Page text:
I don’t know about you, but I certainly don’t remember voting for a paradigm where powerful governments pour the lion’s share of riches into sabotaging, toppling and destroying nations which don’t bow before their demands. This dynamic exists without the consent of ordinary human beings, and it brings nothing but harm to ordinary human beings. It harms human beings abroad with overt and covert applications of deadly force, and it harms human beings at home by robbing them of riches and resources for agendas which benefit them in no way, shape or form.
All these Venezuela shenanigans are occurring as revelations emerge that the Pentagon had predicted the exact sort of disruptions a deadly coronavirus pandemic would cause way back in 2017. The Nation‘s Ken Klippenstein shows that the Department of Defense had warned that unless changes were made an outbreak of a novel virus would see a shortage of “ventilators, devices, personal protective equipment such as face masks and gloves”, which “will have a significant impact on the availability of the global workforce.”
Hey America? If your Department of “Defense” is not being used to defend the American citizenry from the deadly threats it perceives, but is being used to patrol the shores of an oil-rich nation that has nothing to do with you, then maybe that department needs a new name. And maybe you need a new kind of government. Just a thought.
As U.S. Reels from COVID-19, Trump Backs Gilead’s Exclusive Patent on Treatment & Suspends EPA Rules
New York’s governor, Andrew Cuomo, said on Wednesday he thought Americans would be living with the consequences of the coronavirus pandemic for a long time to come.
“I don’t think we get back to normal,” Cuomo said. “I think we get to a new normal.”
He declared it was Americans’ responsibility to ensure the change brought about by the pandemic will be positive rather than negative.
Cuomo also emphasized that all US states need to be better prepared for such crises because “something like this will happen again”.
Jesus died for our sins, grandma died for the Dow.
— Marie Connor (@thistallawkgirl) March 24, 2020
As Coronavirus Spreads, Poll Shows Nearly 60% in US Believe Political System Designed Solely to Serve Rich and Powerful
New polling out Wednesday backdropped by the continuing coronavirus outbreak shows that most of the country believes the U.S. political system works only for the wealthy and elite rather than for working people.
In a survey of 1,002 Americans taken by The Hill/HarrisX, 57% of respondents said they believe the political system serves the interests of the wealthy and powerful versus 32% who said it works for all Americans.
Low-income Americans were more likely than people who are well-off financially to say the system works for wealthy insiders—61% to 55%. Women were 12% more likely than men, and Democratic and independent voters were more likely than Republicans to say the U.S. government is designed to serve elites.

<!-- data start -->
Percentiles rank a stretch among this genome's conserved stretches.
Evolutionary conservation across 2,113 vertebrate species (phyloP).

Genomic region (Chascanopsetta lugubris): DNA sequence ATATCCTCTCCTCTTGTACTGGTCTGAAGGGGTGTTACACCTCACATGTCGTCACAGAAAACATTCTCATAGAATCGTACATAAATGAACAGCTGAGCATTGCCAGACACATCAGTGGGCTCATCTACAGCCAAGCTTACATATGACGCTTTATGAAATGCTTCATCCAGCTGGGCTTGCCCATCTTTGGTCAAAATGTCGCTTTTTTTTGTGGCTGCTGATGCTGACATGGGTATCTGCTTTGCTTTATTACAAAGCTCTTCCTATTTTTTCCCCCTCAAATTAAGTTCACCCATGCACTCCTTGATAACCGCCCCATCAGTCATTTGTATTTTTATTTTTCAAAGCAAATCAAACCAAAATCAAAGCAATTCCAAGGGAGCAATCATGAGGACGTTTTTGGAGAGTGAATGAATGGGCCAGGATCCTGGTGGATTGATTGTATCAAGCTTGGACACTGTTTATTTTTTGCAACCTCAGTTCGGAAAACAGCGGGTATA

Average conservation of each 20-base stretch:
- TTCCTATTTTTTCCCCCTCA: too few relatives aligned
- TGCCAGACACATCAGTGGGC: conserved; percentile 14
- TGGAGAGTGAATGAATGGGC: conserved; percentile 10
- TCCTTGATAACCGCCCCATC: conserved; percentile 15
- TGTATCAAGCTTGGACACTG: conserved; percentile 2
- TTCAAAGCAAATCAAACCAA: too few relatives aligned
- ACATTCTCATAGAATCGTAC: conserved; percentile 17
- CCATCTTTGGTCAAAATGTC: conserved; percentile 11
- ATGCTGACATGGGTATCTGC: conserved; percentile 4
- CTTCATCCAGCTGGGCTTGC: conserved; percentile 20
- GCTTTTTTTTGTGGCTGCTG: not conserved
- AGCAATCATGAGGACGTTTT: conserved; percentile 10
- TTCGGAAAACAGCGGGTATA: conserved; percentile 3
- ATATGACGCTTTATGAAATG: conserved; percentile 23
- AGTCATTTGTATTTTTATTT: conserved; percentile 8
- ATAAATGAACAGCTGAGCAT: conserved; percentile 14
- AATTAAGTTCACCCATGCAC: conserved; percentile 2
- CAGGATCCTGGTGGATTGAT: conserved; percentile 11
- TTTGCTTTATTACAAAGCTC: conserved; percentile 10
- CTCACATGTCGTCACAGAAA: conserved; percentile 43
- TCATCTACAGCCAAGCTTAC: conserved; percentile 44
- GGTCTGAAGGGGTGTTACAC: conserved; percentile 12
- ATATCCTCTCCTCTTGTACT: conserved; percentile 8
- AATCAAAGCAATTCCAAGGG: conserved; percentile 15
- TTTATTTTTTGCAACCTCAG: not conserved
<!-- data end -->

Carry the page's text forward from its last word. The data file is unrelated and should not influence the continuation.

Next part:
Republicans were the only subgroup in which a majority of respondents said the system works for everyone.
The poll, which had a margin of error of 3.1 percentage points, was taken between March 22 and 23, as lawmakers debated a relief package amid the coronavirus pandemic. The package contained a $4.5 trillion "slush fund" for powerful corporations while providing a one-time payment of $1,200 for a portion of working Americans and an expansion of some unemployment benefits.
President Donald Trump signed the legislation package days later. The bill also includes billions of dollars in loans for major corporations like Boeing while demanding little to no meaningful oversight by Congress of the Treasury Department's distribution of the funds.
We should call dying "being taxed at 100%" so republicans will care about it
— Megan Amram (@meganamram) March 24, 2020
On Monday, Amazon fired a warehouse worker who had been protesting about conditions at a New York City facility during the coronavirus outbreak. Chris Smalls, an assistant manager and organizer, had led a walkout demanding Amazon temporarily shut the facility for cleaning after multiple workers tested positive for Covid-19. ... Smalls is rightfully considering legal action and the New York state attorney general’s office is calling on the National Labor Relations Board to investigate. It’s likely Smalls was dismissed because he was a worker who dared to raise the consciousnesses of those around him. For a corporation as virulently anti-union as Amazon, workers like Smalls are particularly dangerous: they are the future leaders of a labor movement.
Amazon, perhaps the most successful corporation on Earth, can more than afford to turn a profit and treat their warehouse workers with dignity. Jeff Bezos will remain a billionaire if he chooses to pay every worker a middle-class salary with healthcare benefits and a pension. But doing so would require a slight reduction of his world-historical wealth and be a violation of the iron law of greed: more is always better.
There is no greater illustration of the moral decay of 21st-century corporate America than Amazon. Past behemoths trafficked in noblesse oblige, tolerating unions and even investing in their workforce. Automobile plants and steel mills accepted that the price of doing business was guaranteeing their workers more than a subsistence wage.
Amazon, which employs a well-compensated white-collar workforce and a vast range of warehouse workers who labor in punishing conditions to get products shipped all across the world, is not interested in the social contract. Rather than collaborate with their New York warehouse workers to safeguard their health amid the worst pandemic in a century – more American lives have been lost than on 9/11 and hundreds of thousands more could die – Amazon would rather leave an employee without a job at the worst possible moment. The firing sends a clear message: come against us and you will be crushed.